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on 28 April 2009
"Tragedy and Hope" is a sprawling history of the world during approximately the period 1890-1960. If one is looking for the details of some half-forgotten international incident during this period, he is likely to find them somewhere in this book. Reading "Tragedy and Hope" is a good refresher course for anyone wishing to understand twentieth-century history, especially the two World Wars, the events leading up to them, and their consequences. Unfortunately the index is sketchy and not always helpful in this process. Furthermore, footnotes and a bibliography are entirely lacking. Although the author, Carroll Quigley, was an eminent academic, this is not an academic textbook, and it is hard to tell just what was its intended audience.

The archetype of "Tragedy and Hope" is the work of Procopius, a courtier in the time of the Byzantine emperor Justinian, whose official history, the " De Aedificiis," celebrated the accomplishments of his monarch - but who supplemented it with a secret history, the "Anecdota," in which he spilled the dirt on the emperor and his wife Theodora. Much of the interest in Quigley's book centers around his dirt-spilling account of the machinations of international bankers and of the organizations they formed to exert influence behind-the-scenes on political and diplomatic activity, such as the Round Table, the Royal Institute of International Affairs and the Council on Foreign Relations. While his discussion of these matters occupies a fairly small number of the book's 1300-odd pages, it has drawn the attention of so-called "conspiracy theorists," mostly on the political right (e.g. the John Birch Society) but also some on the left, such as the sociologist G. William Domhoff, who pursue much the same theme - that the domestic and international policy of the United States (and other countries) are manipulated by a "power élite" in a way that makes their supposed democracy largely a sham.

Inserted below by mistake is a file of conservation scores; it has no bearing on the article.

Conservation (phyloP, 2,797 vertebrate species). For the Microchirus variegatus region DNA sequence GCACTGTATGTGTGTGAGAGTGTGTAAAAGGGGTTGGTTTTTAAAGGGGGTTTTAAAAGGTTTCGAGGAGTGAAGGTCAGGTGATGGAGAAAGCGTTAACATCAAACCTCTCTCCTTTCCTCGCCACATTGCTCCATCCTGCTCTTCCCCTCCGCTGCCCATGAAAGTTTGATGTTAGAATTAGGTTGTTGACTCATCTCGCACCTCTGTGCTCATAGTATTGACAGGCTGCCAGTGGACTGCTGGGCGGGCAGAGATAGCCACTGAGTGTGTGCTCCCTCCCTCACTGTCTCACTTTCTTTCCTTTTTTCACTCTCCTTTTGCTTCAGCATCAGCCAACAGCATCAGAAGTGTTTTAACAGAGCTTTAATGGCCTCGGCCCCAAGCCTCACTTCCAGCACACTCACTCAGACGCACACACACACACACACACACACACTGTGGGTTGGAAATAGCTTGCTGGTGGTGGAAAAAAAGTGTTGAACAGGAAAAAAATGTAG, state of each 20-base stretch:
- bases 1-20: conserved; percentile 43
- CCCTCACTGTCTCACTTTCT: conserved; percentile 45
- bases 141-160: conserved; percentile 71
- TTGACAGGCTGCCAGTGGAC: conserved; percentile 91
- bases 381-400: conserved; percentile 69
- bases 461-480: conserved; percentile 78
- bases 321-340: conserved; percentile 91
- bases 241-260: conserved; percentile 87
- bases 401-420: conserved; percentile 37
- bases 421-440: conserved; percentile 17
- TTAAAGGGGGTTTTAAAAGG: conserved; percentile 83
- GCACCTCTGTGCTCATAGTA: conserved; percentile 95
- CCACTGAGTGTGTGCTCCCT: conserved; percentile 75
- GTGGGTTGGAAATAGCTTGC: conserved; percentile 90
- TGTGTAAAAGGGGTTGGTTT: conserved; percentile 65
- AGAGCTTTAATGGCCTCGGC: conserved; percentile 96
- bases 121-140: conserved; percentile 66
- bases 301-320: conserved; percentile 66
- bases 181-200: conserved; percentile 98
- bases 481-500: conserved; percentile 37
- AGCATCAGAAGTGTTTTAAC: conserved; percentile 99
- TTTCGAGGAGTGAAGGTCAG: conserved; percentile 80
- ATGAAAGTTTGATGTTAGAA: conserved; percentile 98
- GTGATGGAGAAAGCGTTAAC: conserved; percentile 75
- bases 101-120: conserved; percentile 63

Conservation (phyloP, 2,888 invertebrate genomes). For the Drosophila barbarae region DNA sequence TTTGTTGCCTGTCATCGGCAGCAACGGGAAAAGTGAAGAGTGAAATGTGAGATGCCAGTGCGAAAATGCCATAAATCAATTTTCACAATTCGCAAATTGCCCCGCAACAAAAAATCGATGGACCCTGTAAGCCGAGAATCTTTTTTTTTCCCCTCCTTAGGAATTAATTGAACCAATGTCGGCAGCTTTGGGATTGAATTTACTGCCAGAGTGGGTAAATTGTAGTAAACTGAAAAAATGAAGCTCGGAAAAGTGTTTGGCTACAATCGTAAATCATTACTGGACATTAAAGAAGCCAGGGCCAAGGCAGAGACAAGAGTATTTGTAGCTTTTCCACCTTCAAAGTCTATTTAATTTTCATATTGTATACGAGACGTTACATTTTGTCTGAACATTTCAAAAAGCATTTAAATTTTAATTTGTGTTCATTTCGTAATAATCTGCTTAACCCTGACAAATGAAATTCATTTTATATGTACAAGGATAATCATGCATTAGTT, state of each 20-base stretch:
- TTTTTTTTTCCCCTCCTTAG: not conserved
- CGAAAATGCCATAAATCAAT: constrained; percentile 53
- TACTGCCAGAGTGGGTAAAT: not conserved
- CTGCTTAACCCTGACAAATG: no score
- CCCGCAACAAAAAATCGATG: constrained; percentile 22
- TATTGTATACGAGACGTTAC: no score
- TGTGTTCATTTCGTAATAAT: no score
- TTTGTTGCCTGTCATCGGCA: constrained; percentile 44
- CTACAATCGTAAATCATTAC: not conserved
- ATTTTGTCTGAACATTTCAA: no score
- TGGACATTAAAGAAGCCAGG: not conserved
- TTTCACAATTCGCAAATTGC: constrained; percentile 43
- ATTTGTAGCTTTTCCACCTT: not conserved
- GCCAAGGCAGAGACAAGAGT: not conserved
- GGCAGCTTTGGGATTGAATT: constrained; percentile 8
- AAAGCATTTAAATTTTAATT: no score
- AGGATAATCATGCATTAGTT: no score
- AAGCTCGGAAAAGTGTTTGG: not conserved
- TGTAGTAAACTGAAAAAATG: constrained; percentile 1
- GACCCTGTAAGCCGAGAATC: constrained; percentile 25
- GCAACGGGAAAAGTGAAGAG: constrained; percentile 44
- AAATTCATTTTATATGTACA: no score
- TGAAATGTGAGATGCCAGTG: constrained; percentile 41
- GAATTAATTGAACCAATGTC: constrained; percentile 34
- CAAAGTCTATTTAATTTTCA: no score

Quigley falls neither into the right- or left-wing camps, and was in fact a liberal internationalist who held views essentially sympathetic to those of the supposed conspirators. He did, however, object to the secretiveness with which they pursued their goals. His book went out of print after its first run despite popular demand. He attributed this to an attempt to suppress it by the forces he "exposed," which have been paranoia on his part, or evidence of an easily bruised academic ego - but certainly encouraged the conspiratorial view among others. Bill Clinton's public acknowledgment of Carroll Quigley as his mentor touched off renewed conspiratorial theorizing.